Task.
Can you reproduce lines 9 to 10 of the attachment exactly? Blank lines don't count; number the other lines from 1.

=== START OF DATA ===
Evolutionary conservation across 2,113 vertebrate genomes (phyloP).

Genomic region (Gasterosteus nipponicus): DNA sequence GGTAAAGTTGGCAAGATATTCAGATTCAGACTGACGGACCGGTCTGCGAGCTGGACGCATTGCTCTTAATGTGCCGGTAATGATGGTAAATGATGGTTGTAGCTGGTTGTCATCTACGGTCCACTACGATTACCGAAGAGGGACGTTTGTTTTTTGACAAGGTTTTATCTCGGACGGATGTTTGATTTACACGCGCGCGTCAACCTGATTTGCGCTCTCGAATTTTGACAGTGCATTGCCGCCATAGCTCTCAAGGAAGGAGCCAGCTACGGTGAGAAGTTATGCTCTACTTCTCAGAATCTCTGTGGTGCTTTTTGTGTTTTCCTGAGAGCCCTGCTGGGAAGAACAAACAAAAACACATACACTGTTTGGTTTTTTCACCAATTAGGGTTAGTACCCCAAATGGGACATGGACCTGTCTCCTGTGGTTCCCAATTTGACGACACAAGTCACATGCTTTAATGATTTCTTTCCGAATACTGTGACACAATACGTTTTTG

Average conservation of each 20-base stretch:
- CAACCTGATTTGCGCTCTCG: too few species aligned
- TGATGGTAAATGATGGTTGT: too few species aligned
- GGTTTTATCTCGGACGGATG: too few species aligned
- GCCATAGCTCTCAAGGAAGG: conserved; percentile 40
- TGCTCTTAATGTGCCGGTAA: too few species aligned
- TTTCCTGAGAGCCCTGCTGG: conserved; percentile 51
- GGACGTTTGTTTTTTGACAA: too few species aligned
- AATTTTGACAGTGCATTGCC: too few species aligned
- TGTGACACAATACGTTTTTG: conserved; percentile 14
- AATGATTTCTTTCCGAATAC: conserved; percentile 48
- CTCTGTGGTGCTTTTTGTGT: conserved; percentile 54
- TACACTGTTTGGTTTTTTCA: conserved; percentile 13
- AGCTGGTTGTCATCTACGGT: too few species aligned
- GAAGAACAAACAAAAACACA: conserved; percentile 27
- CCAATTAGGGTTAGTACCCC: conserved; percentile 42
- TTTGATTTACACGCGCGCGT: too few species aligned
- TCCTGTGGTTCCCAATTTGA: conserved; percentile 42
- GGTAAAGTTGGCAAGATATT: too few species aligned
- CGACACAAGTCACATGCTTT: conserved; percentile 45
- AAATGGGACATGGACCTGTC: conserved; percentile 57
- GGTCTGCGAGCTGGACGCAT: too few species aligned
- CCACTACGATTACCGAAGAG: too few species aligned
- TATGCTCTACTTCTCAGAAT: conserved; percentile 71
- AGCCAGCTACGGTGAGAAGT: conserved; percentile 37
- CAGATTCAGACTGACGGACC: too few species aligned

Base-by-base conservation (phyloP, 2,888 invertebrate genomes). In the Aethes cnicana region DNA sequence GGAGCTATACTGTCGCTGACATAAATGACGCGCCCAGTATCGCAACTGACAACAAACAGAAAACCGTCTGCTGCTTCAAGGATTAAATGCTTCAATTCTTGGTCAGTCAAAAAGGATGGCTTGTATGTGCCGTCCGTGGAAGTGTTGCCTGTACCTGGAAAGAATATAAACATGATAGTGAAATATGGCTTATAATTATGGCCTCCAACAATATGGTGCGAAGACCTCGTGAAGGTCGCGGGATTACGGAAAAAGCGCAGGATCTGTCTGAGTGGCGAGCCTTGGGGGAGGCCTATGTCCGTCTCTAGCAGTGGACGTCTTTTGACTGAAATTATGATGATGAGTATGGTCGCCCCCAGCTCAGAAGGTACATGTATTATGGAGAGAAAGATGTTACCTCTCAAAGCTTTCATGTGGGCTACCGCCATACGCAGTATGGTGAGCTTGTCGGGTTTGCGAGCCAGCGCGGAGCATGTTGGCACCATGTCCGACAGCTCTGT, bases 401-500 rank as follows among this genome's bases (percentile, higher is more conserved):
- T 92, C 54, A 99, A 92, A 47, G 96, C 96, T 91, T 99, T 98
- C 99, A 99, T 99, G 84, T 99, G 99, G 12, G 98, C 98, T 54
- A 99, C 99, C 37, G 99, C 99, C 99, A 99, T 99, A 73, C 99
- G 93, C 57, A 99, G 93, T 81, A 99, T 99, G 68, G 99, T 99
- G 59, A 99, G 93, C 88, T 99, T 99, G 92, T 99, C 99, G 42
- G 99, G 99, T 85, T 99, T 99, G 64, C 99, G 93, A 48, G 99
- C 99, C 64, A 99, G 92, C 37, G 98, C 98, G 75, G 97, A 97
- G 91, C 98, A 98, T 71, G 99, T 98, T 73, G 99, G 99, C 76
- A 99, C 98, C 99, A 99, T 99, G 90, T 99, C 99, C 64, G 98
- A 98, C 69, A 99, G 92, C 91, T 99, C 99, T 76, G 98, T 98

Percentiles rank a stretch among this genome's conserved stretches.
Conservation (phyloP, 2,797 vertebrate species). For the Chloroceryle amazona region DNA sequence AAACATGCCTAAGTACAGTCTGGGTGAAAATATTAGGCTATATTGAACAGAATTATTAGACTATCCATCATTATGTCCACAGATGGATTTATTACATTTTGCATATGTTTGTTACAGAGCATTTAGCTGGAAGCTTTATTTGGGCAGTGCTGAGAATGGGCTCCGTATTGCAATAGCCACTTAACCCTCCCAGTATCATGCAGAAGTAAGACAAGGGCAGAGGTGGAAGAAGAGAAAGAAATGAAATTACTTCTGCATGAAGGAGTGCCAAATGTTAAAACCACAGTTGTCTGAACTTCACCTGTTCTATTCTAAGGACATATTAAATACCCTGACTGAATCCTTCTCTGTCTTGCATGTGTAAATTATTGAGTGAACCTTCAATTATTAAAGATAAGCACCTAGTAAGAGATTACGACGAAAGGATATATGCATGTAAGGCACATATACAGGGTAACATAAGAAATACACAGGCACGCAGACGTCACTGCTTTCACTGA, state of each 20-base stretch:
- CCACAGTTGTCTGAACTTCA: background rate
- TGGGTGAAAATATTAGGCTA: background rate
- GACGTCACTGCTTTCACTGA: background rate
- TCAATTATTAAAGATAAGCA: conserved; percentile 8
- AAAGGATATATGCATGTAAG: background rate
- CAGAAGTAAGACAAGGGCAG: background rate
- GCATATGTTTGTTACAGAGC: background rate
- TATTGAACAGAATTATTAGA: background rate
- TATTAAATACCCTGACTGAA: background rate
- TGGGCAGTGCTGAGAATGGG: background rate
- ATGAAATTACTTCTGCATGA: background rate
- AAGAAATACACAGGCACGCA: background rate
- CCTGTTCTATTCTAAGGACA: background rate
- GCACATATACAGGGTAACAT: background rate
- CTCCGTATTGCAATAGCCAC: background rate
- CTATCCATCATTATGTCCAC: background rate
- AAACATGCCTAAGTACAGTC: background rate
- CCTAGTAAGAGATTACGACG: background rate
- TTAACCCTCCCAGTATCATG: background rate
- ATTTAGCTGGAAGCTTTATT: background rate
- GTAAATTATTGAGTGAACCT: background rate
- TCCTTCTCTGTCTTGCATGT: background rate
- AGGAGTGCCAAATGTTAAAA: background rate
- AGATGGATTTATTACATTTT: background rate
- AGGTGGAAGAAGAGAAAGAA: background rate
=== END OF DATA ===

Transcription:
- TTTCCTGAGAGCCCTGCTGG: conserved; percentile 51
- GGACGTTTGTTTTTTGACAA: too few species aligned